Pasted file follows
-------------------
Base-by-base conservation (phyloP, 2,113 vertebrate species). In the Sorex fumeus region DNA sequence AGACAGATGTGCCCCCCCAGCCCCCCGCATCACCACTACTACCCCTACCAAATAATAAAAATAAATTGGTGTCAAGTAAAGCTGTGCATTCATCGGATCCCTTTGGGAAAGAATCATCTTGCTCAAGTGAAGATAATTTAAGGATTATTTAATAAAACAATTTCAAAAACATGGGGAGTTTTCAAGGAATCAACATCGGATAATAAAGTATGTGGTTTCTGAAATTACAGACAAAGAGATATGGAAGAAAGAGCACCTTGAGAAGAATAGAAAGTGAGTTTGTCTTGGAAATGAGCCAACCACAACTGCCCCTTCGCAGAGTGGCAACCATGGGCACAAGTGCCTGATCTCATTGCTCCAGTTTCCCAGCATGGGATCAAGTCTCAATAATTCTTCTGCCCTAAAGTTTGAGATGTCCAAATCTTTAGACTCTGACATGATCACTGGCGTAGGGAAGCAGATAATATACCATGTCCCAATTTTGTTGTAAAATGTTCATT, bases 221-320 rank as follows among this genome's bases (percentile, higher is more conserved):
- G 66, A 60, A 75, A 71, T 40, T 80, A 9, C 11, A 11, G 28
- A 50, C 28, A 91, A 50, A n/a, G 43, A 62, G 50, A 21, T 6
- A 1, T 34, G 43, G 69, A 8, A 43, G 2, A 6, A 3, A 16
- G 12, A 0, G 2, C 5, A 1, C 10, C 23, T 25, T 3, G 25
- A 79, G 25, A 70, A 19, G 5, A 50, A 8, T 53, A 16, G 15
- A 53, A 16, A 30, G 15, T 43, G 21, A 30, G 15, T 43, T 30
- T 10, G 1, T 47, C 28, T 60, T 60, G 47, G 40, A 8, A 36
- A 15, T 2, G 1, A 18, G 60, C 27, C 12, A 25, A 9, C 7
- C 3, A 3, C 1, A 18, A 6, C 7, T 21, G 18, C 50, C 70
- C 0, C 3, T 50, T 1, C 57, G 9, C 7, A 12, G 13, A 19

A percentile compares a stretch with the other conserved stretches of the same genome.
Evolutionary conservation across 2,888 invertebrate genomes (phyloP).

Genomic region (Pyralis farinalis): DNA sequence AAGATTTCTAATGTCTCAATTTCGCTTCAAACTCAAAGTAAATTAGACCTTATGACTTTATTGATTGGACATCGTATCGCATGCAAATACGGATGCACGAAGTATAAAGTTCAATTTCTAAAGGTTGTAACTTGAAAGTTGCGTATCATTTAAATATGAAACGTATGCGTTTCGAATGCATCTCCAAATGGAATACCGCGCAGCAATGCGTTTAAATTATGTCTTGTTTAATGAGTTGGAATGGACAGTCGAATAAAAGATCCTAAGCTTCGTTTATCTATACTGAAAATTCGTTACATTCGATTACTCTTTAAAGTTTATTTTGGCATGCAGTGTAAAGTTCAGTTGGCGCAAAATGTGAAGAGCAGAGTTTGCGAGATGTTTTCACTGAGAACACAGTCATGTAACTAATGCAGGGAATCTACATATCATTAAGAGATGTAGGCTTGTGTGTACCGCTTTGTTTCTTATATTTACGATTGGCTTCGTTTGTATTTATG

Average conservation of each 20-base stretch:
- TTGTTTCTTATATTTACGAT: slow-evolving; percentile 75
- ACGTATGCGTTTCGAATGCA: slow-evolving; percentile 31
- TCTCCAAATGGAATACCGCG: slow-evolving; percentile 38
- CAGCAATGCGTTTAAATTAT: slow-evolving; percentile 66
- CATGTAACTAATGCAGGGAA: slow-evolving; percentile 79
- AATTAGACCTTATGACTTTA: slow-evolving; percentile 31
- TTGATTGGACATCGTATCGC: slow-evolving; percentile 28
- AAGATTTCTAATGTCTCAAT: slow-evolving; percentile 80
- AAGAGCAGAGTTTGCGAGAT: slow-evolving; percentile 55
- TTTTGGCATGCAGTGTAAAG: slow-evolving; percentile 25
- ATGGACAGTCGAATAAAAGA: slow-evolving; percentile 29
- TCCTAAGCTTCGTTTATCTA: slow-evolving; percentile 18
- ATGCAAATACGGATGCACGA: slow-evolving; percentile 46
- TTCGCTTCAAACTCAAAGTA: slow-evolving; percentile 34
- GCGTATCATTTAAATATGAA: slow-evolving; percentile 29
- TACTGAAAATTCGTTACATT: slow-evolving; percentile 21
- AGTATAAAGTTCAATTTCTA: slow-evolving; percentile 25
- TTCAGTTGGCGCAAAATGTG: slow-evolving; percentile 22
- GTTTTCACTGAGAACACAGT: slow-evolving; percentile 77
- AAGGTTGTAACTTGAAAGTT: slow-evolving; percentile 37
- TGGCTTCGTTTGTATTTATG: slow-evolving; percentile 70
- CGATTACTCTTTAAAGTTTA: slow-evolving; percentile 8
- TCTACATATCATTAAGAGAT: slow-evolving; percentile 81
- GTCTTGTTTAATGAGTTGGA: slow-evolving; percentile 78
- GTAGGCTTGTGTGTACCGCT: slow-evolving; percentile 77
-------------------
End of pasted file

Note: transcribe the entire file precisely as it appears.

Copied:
Base-by-base conservation (phyloP, 2,113 vertebrate species). In the Sorex fumeus region DNA sequence AGACAGATGTGCCCCCCCAGCCCCCCGCATCACCACTACTACCCCTACCAAATAATAAAAATAAATTGGTGTCAAGTAAAGCTGTGCATTCATCGGATCCCTTTGGGAAAGAATCATCTTGCTCAAGTGAAGATAATTTAAGGATTATTTAATAAAACAATTTCAAAAACATGGGGAGTTTTCAAGGAATCAACATCGGATAATAAAGTATGTGGTTTCTGAAATTACAGACAAAGAGATATGGAAGAAAGAGCACCTTGAGAAGAATAGAAAGTGAGTTTGTCTTGGAAATGAGCCAACCACAACTGCCCCTTCGCAGAGTGGCAACCATGGGCACAAGTGCCTGATCTCATTGCTCCAGTTTCCCAGCATGGGATCAAGTCTCAATAATTCTTCTGCCCTAAAGTTTGAGATGTCCAAATCTTTAGACTCTGACATGATCACTGGCGTAGGGAAGCAGATAATATACCATGTCCCAATTTTGTTGTAAAATGTTCATT, bases 221-320 rank as follows among this genome's bases (percentile, higher is more conserved):
- G 66, A 60, A 75, A 71, T 40, T 80, A 9, C 11, A 11, G 28
- A 50, C 28, A 91, A 50, A n/a, G 43, A 62, G 50, A 21, T 6
- A 1, T 34, G 43, G 69, A 8, A 43, G 2, A 6, A 3, A 16
- G 12, A 0, G 2, C 5, A 1, C 10, C 23, T 25, T 3, G 25
- A 79, G 25, A 70, A 19, G 5, A 50, A 8, T 53, A 16, G 15
- A 53, A 16, A 30, G 15, T 43, G 21, A 30, G 15, T 43, T 30
- T 10, G 1, T 47, C 28, T 60, T 60, G 47, G 40, A 8, A 36
- A 15, T 2, G 1, A 18, G 60, C 27, C 12, A 25, A 9, C 7
- C 3, A 3, C 1, A 18, A 6, C 7, T 21, G 18, C 50, C 70
- C 0, C 3, T 50, T 1, C 57, G 9, C 7, A 12, G 13, A 19

A percentile compares a stretch with the other conserved stretches of the same genome.
Evolutionary conservation across 2,888 invertebrate genomes (phyloP).

Genomic region (Pyralis farinalis): DNA sequence AAGATTTCTAATGTCTCAATTTCGCTTCAAACTCAAAGTAAATTAGACCTTATGACTTTATTGATTGGACATCGTATCGCATGCAAATACGGATGCACGAAGTATAAAGTTCAATTTCTAAAGGTTGTAACTTGAAAGTTGCGTATCATTTAAATATGAAACGTATGCGTTTCGAATGCATCTCCAAATGGAATACCGCGCAGCAATGCGTTTAAATTATGTCTTGTTTAATGAGTTGGAATGGACAGTCGAATAAAAGATCCTAAGCTTCGTTTATCTATACTGAAAATTCGTTACATTCGATTACTCTTTAAAGTTTATTTTGGCATGCAGTGTAAAGTTCAGTTGGCGCAAAATGTGAAGAGCAGAGTTTGCGAGATGTTTTCACTGAGAACACAGTCATGTAACTAATGCAGGGAATCTACATATCATTAAGAGATGTAGGCTTGTGTGTACCGCTTTGTTTCTTATATTTACGATTGGCTTCGTTTGTATTTATG

Average conservation of each 20-base stretch:
- TTGTTTCTTATATTTACGAT: slow-evolving; percentile 75
- ACGTATGCGTTTCGAATGCA: slow-evolving; percentile 31
- TCTCCAAATGGAATACCGCG: slow-evolving; percentile 38
- CAGCAATGCGTTTAAATTAT: slow-evolving; percentile 66
- CATGTAACTAATGCAGGGAA: slow-evolving; percentile 79
- AATTAGACCTTATGACTTTA: slow-evolving; percentile 31
- TTGATTGGACATCGTATCGC: slow-evolving; percentile 28
- AAGATTTCTAATGTCTCAAT: slow-evolving; percentile 80
- AAGAGCAGAGTTTGCGAGAT: slow-evolving; percentile 55
- TTTTGGCATGCAGTGTAAAG: slow-evolving; percentile 25
- ATGGACAGTCGAATAAAAGA: slow-evolving; percentile 29
- TCCTAAGCTTCGTTTATCTA: slow-evolving; percentile 18
- ATGCAAATACGGATGCACGA: slow-evolving; percentile 46
- TTCGCTTCAAACTCAAAGTA: slow-evolving; percentile 34
- GCGTATCATTTAAATATGAA: slow-evolving; percentile 29
- TACTGAAAATTCGTTACATT: slow-evolving; percentile 21
- AGTATAAAGTTCAATTTCTA: slow-evolving; percentile 25
- TTCAGTTGGCGCAAAATGTG: slow-evolving; percentile 22
- GTTTTCACTGAGAACACAGT: slow-evolving; percentile 77
- AAGGTTGTAACTTGAAAGTT: slow-evolving; percentile 37
- TGGCTTCGTTTGTATTTATG: slow-evolving; percentile 70
- CGATTACTCTTTAAAGTTTA: slow-evolving; percentile 8
- TCTACATATCATTAAGAGAT: slow-evolving; percentile 81
- GTCTTGTTTAATGAGTTGGA: slow-evolving; percentile 78
- GTAGGCTTGTGTGTACCGCT: slow-evolving; percentile 77